Optimism, salaries grow at a steady rate

Consistent salary growth and healthy optimism about the future of manufacturing are the highlights of the 2005 PLANT ENGINEERING Salary Survey. Readers were asked about their compensation levels in every manufacturing discipline and from every part of the country. The results show an industry in transition as to how it compensates its managers, and yet one where salary increases were the norm ...


Consistent salary growth and healthy optimism about the future of manufacturing are the highlights of the 2005 PLANT ENGINEERING Salary Survey. Readers were asked about their compensation levels in every manufacturing discipline and from every part of the country.

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The results show an industry in transition as to how it compensates its managers, and yet one where salary increases were the norm throughout most of the country.

Average salaries for all job titles surveyed - which include plant engineers, plant managers, foremen and other related titles- rose 2.4% in 2005, according to PLANT ENGINEERING readers, from $75,652 to $77,470. Overall compensation, including bonuses and profit sharing were flat, dropping from $86,628 to $86,211. That is still almost $10,000 more in overall compensation than in 2003.

The difference the last two years has been bonus compensation. In 2004, salaries rose, 5.4% but bonus compensation more than doubled to almost $11,000. That signaled that managers were being compensated on areas such as productivity and cost control. That trend continued in 2005, but to a lesser extent. Bonuses made up 11.3% of a manager's total compensation, down from 14.5% in 2004. That's still almost 60% more bonus money than a manager earned in 2003.

Further, most managers surveyed are optimistic about their salaries growing in 2006. In the first PLANT ENGINEERING Manufacturing Pulse survey, 62% of respondents believe salaries will increase between 1% and 3% in 2006, and 18% project an increase of between 4% and 6%. Only 2% see a salary decrease, and just 16% said their salary would remain the same. (See Manufacturing Pulse on page 40.)

There is similar optimism about manufacturing as a career and as a job for managers today. Of those surveyed, 63% said manufacturing was a secure career, 73% said their jobs were secure and 72% said their employees' jobs were secure. Most do not expect large increases in staffing, with 57% projecting no new hiring. Respondents were more optimistic that staffing would increase, with 26% expecting more jobs in 2006 with 16% expecting fewer jobs.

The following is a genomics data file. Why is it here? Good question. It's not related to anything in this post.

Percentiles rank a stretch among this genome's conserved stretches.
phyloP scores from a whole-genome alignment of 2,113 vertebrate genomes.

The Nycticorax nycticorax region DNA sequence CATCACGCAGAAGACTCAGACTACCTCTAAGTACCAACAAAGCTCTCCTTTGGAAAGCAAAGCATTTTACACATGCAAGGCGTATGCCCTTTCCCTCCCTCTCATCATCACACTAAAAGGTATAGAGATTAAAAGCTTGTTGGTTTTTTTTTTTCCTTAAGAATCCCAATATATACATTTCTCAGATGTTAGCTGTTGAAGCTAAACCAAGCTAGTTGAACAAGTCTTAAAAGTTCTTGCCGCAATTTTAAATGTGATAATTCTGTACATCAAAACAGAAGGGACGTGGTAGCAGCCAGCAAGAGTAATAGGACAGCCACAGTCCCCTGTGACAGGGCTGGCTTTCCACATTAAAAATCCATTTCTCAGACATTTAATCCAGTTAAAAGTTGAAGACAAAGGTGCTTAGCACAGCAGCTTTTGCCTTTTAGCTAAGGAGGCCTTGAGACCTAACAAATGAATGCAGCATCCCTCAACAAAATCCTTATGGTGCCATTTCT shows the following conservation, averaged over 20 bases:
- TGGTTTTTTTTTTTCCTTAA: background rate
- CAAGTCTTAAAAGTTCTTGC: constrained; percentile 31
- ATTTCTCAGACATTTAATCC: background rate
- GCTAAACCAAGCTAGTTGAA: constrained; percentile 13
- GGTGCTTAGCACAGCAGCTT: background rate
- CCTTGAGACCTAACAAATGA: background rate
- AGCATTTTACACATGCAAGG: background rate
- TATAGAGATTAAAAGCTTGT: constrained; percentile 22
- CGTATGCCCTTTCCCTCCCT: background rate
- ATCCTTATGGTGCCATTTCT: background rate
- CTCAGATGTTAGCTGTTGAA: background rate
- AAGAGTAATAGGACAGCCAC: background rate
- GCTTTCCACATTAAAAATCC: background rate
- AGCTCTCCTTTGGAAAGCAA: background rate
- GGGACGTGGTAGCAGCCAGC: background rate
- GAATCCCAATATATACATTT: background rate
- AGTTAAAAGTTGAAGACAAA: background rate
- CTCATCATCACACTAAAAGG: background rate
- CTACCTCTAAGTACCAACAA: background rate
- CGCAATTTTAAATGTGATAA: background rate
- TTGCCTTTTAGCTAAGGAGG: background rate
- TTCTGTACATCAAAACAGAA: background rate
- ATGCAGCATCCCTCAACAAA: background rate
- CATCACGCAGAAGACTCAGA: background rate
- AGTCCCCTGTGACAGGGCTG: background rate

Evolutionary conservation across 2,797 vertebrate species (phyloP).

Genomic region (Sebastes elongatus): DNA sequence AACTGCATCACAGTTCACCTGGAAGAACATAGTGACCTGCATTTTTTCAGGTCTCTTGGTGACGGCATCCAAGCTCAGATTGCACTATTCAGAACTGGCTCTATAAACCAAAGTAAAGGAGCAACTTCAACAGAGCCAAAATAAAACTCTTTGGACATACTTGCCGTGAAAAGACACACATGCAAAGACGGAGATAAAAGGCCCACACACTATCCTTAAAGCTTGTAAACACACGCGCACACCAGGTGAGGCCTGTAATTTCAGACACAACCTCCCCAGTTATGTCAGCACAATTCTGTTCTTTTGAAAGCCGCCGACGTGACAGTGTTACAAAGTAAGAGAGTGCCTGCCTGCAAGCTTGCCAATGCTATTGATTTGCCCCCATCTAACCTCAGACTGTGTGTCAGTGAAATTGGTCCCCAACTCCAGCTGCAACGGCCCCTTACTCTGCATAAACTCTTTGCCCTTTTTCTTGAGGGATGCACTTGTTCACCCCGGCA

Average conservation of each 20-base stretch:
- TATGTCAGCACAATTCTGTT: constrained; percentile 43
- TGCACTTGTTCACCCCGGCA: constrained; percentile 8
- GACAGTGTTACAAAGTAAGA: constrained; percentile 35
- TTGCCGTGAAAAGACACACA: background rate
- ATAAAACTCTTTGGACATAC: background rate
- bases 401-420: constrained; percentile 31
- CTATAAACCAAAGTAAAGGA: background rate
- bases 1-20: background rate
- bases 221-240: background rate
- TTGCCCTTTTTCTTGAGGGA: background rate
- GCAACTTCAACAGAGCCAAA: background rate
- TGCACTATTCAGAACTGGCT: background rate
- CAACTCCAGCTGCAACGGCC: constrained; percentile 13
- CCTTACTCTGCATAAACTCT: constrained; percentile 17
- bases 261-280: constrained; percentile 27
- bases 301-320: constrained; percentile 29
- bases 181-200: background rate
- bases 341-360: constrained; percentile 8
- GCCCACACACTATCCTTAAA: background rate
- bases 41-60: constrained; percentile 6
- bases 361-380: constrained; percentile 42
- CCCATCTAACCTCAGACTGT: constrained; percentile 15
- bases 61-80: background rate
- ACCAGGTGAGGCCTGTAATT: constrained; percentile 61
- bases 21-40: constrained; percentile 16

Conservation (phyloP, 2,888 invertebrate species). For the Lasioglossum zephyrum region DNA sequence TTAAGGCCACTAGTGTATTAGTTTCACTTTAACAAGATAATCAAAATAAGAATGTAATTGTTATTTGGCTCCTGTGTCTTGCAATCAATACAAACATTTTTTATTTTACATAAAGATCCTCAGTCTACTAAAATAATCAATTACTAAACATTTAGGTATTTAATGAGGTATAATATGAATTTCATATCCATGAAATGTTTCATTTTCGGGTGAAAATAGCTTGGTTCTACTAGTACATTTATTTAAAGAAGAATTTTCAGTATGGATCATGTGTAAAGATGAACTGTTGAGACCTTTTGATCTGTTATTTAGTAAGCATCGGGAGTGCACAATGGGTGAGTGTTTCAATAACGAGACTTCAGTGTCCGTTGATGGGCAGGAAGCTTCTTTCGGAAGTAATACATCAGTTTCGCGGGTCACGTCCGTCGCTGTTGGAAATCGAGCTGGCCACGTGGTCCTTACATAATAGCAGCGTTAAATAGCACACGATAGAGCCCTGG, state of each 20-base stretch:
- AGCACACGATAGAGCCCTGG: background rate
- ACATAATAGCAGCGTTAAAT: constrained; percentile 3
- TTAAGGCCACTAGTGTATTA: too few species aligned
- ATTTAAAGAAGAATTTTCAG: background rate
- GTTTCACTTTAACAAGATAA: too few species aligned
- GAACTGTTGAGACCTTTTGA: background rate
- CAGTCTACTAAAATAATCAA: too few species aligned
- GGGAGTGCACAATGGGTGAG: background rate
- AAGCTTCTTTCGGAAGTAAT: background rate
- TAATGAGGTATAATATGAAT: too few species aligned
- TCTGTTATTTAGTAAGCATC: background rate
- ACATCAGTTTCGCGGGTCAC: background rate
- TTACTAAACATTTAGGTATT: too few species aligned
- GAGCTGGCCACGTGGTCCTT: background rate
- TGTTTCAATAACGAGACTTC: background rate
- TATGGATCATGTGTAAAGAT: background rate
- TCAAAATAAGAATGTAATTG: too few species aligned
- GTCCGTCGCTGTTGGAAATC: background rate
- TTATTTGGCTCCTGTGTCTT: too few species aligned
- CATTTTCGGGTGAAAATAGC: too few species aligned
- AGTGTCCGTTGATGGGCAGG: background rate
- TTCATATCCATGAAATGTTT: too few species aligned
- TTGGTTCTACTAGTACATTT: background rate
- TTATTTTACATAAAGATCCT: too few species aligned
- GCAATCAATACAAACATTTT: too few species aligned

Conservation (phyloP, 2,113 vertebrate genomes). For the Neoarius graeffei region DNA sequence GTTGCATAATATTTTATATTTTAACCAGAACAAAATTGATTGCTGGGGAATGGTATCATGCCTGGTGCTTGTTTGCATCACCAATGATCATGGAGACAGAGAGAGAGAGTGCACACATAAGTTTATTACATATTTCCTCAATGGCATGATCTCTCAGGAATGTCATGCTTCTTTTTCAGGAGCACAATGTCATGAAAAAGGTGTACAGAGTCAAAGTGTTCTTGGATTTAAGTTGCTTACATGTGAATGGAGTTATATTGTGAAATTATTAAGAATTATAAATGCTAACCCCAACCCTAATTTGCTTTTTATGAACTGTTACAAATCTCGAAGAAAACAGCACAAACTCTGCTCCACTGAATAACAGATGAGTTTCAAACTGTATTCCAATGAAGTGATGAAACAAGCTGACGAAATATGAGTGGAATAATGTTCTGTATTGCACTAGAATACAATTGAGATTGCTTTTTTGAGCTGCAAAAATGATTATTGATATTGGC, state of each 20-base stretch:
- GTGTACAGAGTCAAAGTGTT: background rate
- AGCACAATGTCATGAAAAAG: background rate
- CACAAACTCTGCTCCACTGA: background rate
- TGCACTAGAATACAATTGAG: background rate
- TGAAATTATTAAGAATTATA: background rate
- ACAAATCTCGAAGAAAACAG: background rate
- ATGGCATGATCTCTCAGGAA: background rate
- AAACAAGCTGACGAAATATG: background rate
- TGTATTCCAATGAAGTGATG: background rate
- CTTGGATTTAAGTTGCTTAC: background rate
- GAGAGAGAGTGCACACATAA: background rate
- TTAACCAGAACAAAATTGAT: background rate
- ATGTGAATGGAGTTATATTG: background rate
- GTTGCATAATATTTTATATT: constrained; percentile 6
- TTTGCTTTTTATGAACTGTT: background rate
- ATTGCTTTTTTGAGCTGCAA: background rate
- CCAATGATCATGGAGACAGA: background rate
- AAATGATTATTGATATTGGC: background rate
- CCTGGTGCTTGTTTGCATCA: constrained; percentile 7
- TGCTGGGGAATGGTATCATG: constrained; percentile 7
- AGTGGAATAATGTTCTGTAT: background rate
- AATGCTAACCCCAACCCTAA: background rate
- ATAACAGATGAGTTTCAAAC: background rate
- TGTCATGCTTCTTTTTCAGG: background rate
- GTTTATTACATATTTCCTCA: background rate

The survey also confirms what most plant engineers already know- experience, education and the level of responsibility all play a role in the level of compensation. Those plant managers with more than 25 years of experience are compensated 14% higher than those with 10 years of experience, managers with masters degrees earn 29% more than those with some college but no degree, and managers in plant of more than 1 million square feet receive 22% more pay than those whose facilities are smaller than 25,000 square feet.

Entry-level salaries were down a bit from 2004 levels, with one-year experience jobs averaging $72,524, down from $74,718. Part of that could be the stability of the career for most managers. Half of those surveyed have worked for their current employer for 10 or more years; just 4% are in their first year on their current jobs. Two-third have worked for four or fewer employers in their career, and the average person responding to the PLANT ENGINEERING Salary Survey has more than 18 years in manufacturing and plant engineering.

The most highly compensated industries for plant engineers are also among the most challenging. Managers in the petroleum, beverage and tobacco and chemical industries earn on average between $98,000 and $107,500, according to the survey. The apparel, computer/electronics, and paper industries also earn above the average salary in the survey.

Regional differences in salary are also seen again in this survey. The Southwest and Pacific regions boast the highest average salary, but while the Southwest showed a $5,500 jump in average salary, the Pacific region saw a $9,000 decrease. The Mountain also saw salary increases, while the Southeast, Midwest and North Central regions saw salaries fall.

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After two years of economic concerns, manufacturing leaders once again have homed in on the single biggest issue facing their operations:

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The 2017 Plant Engineering Salary Survey looks at not just what plant managers make, but what they think. As they look across their plants today, plant managers say they don’t have the operational depth to take on the new technologies and new challenges of global manufacturing.

Read more: 2017 Salary Survey

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